While several of my subscribers are medical types, many are not. And with so much misinformation spreading about, I’d like to provide a clinician’s take on the current pandemic as it relates to those of us in the U.S. This is not meant to scare you, but to help explain why we must flatten the "curve."
Every day, friends, family, and business contacts ask me what I think about the pandemic. Should we be concerned? Is it really as bad as they say it is? Are you worried about it, Christine?
Yes, I’m extremely worried. But not for the reason you think.
Yes, we should all be very concerned. Which is why we must act now.
We’ve known this was coming. Virologists and epidemiologists have been regularly telling anyone who’d listen that we are overdue for an outbreak like this for some time. So most clinicians are not surprised right now. In fact, you may be shocked or even dismayed by their lack of panic.
But here’s the thing, we on the front lines of healthcare face risk all of the time. We’re accustomed to taking precautions against communicable disease. We see people dying from influenza every winter. We respect microbes.
And those of us who have provided medical care in developing countries and other resource-scarce environments understand exactly what we’re facing in this country should the current forecast be realized and our medical system become overwhelmed: care rationing. Meaning having to decide who lives and who dies.
There are only around 170,000 ventilators in the US.*
In a country of 330,000,000 people.
A 2011 research article reported that a U.S. pandemic similar to the Spanish Flu of 1918 could result in 1,500,000 patients requiring an ICU bed with 750,000 patients requiring mechanical ventilation.
170k ventilators for the 750k who might need them.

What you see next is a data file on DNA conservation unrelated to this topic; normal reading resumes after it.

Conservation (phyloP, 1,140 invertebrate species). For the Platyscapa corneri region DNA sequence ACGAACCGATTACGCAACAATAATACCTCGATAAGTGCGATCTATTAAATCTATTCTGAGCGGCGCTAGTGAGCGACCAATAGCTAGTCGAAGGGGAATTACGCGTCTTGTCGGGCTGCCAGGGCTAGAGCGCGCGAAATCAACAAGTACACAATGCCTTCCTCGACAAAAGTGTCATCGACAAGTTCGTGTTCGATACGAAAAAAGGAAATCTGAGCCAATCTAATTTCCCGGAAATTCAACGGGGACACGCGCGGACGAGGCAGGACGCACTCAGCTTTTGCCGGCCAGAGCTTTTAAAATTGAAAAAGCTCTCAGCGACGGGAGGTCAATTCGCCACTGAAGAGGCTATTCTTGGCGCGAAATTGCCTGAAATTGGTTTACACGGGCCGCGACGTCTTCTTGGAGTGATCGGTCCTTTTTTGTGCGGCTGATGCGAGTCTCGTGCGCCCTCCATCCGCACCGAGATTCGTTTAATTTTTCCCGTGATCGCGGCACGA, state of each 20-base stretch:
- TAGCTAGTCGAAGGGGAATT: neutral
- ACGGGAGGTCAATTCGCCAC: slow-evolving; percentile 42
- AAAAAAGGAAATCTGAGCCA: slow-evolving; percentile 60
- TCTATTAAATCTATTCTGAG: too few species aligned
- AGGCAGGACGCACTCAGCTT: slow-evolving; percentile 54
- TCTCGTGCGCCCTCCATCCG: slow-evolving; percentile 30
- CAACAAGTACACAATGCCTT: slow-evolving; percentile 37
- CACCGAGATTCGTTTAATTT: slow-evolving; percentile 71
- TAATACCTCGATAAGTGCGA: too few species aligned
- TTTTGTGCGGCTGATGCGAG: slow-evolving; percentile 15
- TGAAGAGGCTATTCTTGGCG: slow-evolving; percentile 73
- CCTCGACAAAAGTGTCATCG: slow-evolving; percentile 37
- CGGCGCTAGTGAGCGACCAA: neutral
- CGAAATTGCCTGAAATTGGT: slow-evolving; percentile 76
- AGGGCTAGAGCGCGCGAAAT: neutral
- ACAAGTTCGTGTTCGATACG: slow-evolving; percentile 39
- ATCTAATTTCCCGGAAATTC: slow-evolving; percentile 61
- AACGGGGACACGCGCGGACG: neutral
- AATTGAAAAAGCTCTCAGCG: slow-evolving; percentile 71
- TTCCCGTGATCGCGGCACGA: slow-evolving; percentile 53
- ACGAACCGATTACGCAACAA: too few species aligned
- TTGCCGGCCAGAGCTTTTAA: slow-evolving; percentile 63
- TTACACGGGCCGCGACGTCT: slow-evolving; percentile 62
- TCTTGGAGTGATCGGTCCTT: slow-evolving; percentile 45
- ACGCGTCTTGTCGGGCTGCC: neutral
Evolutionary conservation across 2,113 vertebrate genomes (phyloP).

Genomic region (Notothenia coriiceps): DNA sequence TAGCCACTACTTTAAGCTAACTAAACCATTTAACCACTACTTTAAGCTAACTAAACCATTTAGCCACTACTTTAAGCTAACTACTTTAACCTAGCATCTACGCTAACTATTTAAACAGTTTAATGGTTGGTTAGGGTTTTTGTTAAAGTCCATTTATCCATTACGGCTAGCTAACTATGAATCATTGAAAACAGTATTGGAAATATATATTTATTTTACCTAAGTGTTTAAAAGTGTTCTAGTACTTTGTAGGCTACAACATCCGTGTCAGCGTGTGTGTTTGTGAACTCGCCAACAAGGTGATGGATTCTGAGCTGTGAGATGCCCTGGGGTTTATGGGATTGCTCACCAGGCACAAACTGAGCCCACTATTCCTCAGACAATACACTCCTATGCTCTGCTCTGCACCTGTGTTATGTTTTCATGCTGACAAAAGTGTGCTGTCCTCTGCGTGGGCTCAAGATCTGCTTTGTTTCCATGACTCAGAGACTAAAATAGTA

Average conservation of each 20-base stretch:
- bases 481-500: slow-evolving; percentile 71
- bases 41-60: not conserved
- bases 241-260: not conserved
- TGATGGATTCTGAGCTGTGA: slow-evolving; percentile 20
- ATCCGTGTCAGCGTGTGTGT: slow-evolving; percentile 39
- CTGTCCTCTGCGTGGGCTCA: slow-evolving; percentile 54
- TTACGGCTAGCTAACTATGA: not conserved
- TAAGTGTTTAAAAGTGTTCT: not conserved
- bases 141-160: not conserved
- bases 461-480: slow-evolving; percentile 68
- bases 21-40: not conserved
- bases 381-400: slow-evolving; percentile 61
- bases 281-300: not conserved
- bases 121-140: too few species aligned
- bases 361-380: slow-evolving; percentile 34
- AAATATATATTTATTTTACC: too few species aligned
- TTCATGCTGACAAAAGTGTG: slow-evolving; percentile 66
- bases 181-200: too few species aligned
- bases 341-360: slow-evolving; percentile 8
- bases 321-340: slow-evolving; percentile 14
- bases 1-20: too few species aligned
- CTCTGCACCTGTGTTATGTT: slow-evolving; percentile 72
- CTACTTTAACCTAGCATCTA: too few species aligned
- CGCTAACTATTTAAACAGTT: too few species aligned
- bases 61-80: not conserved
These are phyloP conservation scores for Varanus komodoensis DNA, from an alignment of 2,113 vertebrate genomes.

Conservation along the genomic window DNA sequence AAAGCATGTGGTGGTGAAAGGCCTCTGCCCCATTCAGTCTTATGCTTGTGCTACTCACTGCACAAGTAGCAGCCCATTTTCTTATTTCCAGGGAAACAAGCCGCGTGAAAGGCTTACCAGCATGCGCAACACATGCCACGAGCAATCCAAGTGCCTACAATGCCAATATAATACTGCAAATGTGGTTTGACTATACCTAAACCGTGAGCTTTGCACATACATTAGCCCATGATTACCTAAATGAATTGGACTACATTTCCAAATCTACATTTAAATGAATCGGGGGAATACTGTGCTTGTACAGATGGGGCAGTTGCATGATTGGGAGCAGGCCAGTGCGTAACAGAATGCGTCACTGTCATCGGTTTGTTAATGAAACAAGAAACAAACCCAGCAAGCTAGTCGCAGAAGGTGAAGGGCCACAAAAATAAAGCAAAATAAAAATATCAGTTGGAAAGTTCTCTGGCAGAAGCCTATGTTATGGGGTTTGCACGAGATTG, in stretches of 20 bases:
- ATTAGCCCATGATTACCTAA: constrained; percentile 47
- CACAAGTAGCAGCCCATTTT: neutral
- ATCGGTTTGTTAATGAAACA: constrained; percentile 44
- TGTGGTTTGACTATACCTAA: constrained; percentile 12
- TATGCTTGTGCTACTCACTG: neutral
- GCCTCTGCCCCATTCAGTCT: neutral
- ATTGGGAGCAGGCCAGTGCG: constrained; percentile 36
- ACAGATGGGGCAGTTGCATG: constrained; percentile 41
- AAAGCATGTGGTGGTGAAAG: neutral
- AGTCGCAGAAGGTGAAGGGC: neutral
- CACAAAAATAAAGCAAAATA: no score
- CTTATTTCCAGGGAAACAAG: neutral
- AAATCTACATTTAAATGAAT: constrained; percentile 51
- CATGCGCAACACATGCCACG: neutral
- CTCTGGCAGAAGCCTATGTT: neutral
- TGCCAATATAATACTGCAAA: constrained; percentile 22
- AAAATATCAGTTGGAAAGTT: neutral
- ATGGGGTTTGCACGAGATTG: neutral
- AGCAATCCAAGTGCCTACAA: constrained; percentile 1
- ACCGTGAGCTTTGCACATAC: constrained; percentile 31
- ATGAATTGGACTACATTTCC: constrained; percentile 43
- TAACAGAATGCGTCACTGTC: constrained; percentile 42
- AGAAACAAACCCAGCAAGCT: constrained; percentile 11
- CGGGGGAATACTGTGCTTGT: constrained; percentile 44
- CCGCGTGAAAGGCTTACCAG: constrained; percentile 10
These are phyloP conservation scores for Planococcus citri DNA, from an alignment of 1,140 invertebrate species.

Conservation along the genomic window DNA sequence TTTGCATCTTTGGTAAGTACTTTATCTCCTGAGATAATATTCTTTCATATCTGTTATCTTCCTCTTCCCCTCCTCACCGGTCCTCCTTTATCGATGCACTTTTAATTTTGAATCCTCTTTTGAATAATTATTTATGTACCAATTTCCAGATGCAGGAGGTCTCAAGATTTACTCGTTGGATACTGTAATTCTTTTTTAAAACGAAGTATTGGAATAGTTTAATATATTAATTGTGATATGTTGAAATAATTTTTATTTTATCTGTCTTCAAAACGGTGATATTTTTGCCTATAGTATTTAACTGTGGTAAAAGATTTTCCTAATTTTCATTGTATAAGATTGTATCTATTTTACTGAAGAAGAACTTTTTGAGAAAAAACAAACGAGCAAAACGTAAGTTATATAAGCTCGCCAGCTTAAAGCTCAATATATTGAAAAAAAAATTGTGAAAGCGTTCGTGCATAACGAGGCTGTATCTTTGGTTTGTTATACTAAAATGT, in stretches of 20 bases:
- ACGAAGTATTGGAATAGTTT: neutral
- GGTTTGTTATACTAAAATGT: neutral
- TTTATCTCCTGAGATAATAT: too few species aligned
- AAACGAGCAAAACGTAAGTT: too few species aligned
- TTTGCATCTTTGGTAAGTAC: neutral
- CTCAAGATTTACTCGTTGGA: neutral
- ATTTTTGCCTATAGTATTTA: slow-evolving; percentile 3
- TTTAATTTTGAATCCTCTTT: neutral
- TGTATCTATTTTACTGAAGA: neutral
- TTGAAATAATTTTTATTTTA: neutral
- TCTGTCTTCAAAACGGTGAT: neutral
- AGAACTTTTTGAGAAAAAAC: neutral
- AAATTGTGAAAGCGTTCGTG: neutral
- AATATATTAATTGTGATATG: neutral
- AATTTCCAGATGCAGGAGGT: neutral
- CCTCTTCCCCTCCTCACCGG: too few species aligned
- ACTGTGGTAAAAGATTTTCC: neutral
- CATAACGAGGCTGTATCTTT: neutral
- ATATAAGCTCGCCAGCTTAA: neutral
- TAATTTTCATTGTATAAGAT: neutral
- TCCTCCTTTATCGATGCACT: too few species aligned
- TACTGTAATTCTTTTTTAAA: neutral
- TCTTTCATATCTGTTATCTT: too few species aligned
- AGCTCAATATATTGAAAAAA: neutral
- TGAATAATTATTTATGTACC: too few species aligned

Let that sink in.
Yes, you might astutely say, but not every sick COVID-19 patient is going to need a ventilator at exactly the same time. True.
But here’s the bombshell…
Those ventilators aren’t just sitting around idle waiting for a sick patient with COVID-19 to come along. Many (at times most) are already in use.
Yep, other life-threatening events will occur while this new Coronavirus spreads like wildfire. People will continue to have heart attacks, strokes, accidents, and other life-threatening events.
On top of that, many hospitals around the country have been at or near surge capacity all winter due to a record high influenza season.
Not only will those who develop severe COVID-19 disease require ICU beds and ventilators, so will those with the “usual” life-threatening conditions. And a shortage of ICU beds and ventilators means that a person having a major heart attack with multiple underlying medical problems may be deemed unlikely to survive and not receive the current standard of care, because there are other people who are very sick but more likely to survive. The aforementioned care rationing. This is called “emergency triage” and is standardly applied during disasters and in battlefields.
Which is why I don't have time for the “I’m young and healthy” personal defense. You are a potential vector contributing to the spread of this novel Coronavirus to people who WILL get very sick from it. And you’re preventing us from “flattening the curve” and giving ALL sick people life-saving treatment.
Do your part RIGHT NOW to help slow down the spread of SARS-CoV-2, the Coronavirus that causes the infection known as COVID-19.
Fortunately, we’re seeing state and municipal bodies take action by closing schools and restaurants, and preventing gatherings.
But we have a personal responsibility to protect one another by:
This is an unprecedented time in our history. As I write this, Canada’s Prime Minister is announcing that they are closing borders to non-citizens and permanent residents.
We should not panic, but we must do everything we can to get this pandemic under better control.
I will be happy to be accused of overreacting should we dodge this bullet.
But sadly, I don’t believe we’re going to.
It’s important that we keep ourselves and loved ones as healthy as possible.
Try to notice the human good that is emerging:
It’s an incredibly stressful time. Stay connected over the phone and videoconference. Reach out for support if you need it.
Stay safe and healthy. Be kind to one another.
I’ll be in touch.
*According to a fact sheet published by the Johns Hopkins Center for Health Security on 2/14/2020, there are approximately 170,000 total ventilators (full-function and partial-function, including 8900 in reserve) in civilian and military hospitals across the U.S.